Micky Lawler has been ruling the WTA since 2014 and with it came the great expansion in Asia. With Shenzhen he won a juicy contract to hold the Finals in China for ten years. But the pandemic forced them to relocate in Mexico. The Dutch, who represented tennis players such as Richard Krajice or Amelie Mauresmo, attended AS from Mexico.
-What does it mean for the WTA to celebrate its first Finals in Latin America?
-Together with the local government we have achieved something miraculous, working day and night in the last month building everything from scratch. It is very important for Latin America.
-And having representing the ‘Latin power’ with two players like Garbiñe Muguruza and Paula Badosa?
-Great luck! They have both had a very good year. Garbiñe was already one of our top teams and she looks very happy to play in Latin America. And Badosa ended up blowing up in Indian Wells. For Spain it should be a pride, and also this land is like a second home for them.
-This year there have been four different Grand Slam champions. Someone as surprising as Emma Raducanu. Do you like this situation or would you prefer more references?
-You have to see the positive side. What happened with Nadal, Federer and Djokovic is fabulous, but we were criticized twenty years ago because the same women always won. Now there is an incredible variety of game and a very high quality. Everyone knows it. For the casual fan and for the marketing it would be positive if there was a consistent rivalry, but this depth is also attractive.
-Naomi Osaka, with four Grand Slams in the last four years, seemed destined to be that benchmark. But his mental health problems prevent it for now. Is high competition too demanding?
-It’s a mix. We must work closely with managers and parents, because when a tennis player wins a Grand Slam there are great opportunities to be brand ambassadors and that is attractive. But you have to balance sports work, already intense, with those other responsibilities. That is sometimes not well understood in their environment. Every time they have more and more work and you have to know how to measure.
-How is the vaccination process among the WTA players?
-The percentage is very high. To enter Australia it will be mandatory. One must have many things against not to be vaccinated. It is going to be difficult to get around without a vaccine. Before, doses were not available worldwide and we had to create bubbles. But not anymore. Australia has been closed several times and it does not make sense for foreign athletes at risk to go. I think we will reach 100%.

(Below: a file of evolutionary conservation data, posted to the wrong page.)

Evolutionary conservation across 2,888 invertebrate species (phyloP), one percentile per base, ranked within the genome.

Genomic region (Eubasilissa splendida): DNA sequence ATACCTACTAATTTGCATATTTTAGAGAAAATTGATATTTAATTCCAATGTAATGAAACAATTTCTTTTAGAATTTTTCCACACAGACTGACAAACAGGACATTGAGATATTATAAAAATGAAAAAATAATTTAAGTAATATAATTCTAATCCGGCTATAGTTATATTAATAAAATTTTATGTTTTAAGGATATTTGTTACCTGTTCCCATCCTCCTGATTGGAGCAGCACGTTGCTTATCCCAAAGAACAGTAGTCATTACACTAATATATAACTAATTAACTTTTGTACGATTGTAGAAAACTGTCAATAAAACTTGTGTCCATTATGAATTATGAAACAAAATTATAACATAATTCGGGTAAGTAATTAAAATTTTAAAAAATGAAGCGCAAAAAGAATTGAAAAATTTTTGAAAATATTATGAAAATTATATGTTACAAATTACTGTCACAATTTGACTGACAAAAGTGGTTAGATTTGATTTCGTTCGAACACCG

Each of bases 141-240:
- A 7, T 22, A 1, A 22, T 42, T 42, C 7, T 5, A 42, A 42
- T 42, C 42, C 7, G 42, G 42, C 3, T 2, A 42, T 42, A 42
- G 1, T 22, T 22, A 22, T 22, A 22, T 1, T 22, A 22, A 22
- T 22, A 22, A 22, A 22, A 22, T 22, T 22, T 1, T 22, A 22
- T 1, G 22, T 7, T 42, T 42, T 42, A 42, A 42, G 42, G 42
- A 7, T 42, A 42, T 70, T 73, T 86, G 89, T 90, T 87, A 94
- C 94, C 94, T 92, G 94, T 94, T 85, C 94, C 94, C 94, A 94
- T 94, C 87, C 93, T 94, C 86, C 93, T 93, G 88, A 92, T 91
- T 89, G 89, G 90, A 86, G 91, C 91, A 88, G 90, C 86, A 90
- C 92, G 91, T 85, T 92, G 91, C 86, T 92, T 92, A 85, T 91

-Don’t you see problems with one of your big stars?
-No … Maybe in men’s tennis (Djokovic or Tsitsipas have expressed their doubts).
-What has the cancellation of the entire Asia tour due to the pandemic meant for the WTA? Back to normal?
-A huge financial loss. In China we had two very big events and the Finals. Or the Japan Open, Thailand … There is time until the autumn of 2022, but we have to see what the development of the Winter Games in Beijing in February is.
-Muguruza and Badosa resigned from the Billie Jean King Cup due to the proximity to the WTA Finals at more than 11,000 km. Shouldn’t this be better coordinated between ATP and ITF?
-We had been working in Prague for months to celebrate the Finals there. We tried to do the two competitions together, but in the end an agreement was not reached, unfortunately, and the event had to be transferred in two months to Mexico.
-Tennis is one of the sports that has done the most for equality between men and women. But what is still missing?
-In major events there is already equality, especially because commercially there are no differences in sponsors. For example, Mutua Madrileña in Madrid. They generate equality. Yes, there was a lot of fighting at the beginning, and the television rights are still not the same. In prizes we have also grown a lot in the minor tournaments. We need time to raise the profile of women’s tennis. The importance that equality has taken on socially, even in the Middle East, is helping.
-Will we see a union between ATP and WTA?
-I wish! This year there is already an integrated marketing team. Culturally it is a very big step. They are willing to do it, it is fabulous and it has very important social implications. I have been in tennis since 1986, I have lived the evolution. When I started, women had to fight to earn a living and now we are on another level.
FROM THE ‘DJOKOVIC MYSTERY’ TO THE RECTIFICATION OF SABALENKA
According to information from ‘The New York Times’, only 50% of professional tennis players had been vaccinated in August, when the US Open was played. “It seems incredible to me that society judges you based on a vaccine and I do not want to participate in a war that the media is promoting. For this reason, I will not reveal whether I have been vaccinated or not,” Novak Djokovic declared then in Blic. And to this day it remains unconfirmed. Stefanos Tsitsipas was not clear either. “I am under 25 years old and the vaccine has not been sufficiently investigated,” he said in August. Meanwhile, number two Aryna Sabalenka, who said she was “suspicious” of the puncture, contracted the virus and was unable to play Indian Wells. He rectified, and Mexico has traveled with the dose, according to what he said.